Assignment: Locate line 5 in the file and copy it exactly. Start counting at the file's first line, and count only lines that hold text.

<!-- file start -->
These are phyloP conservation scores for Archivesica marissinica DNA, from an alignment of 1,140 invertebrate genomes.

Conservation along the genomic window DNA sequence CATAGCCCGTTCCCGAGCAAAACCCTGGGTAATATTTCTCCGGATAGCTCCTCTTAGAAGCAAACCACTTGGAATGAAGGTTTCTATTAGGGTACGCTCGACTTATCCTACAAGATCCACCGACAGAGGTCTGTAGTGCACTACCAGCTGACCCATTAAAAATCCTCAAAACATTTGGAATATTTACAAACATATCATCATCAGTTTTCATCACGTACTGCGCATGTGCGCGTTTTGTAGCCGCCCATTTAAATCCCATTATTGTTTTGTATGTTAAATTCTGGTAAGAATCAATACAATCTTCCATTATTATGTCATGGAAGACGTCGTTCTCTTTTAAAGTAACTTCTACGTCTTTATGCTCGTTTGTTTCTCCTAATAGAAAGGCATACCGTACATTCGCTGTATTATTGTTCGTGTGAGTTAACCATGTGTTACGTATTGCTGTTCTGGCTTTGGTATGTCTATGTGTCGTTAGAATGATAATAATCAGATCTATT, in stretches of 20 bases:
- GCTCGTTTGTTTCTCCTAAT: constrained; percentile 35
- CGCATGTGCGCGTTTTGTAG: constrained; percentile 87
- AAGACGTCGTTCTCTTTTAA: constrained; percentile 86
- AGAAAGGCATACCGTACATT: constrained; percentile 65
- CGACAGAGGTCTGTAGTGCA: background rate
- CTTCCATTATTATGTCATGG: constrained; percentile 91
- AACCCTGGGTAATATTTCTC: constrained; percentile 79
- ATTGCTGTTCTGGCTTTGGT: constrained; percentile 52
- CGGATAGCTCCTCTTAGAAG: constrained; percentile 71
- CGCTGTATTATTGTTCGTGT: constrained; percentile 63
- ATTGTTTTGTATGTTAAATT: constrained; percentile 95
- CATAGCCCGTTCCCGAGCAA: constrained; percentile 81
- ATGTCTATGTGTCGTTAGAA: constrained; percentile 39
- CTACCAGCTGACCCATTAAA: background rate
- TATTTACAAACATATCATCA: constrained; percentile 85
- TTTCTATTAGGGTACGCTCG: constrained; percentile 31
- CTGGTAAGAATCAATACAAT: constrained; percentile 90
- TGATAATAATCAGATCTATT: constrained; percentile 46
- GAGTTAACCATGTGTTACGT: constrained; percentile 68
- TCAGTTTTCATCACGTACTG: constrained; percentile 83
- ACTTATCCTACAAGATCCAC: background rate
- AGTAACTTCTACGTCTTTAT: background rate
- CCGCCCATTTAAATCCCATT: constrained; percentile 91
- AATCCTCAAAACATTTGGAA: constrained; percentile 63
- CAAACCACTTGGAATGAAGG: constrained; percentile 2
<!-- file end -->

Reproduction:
- AAGACGTCGTTCTCTTTTAA: constrained; percentile 86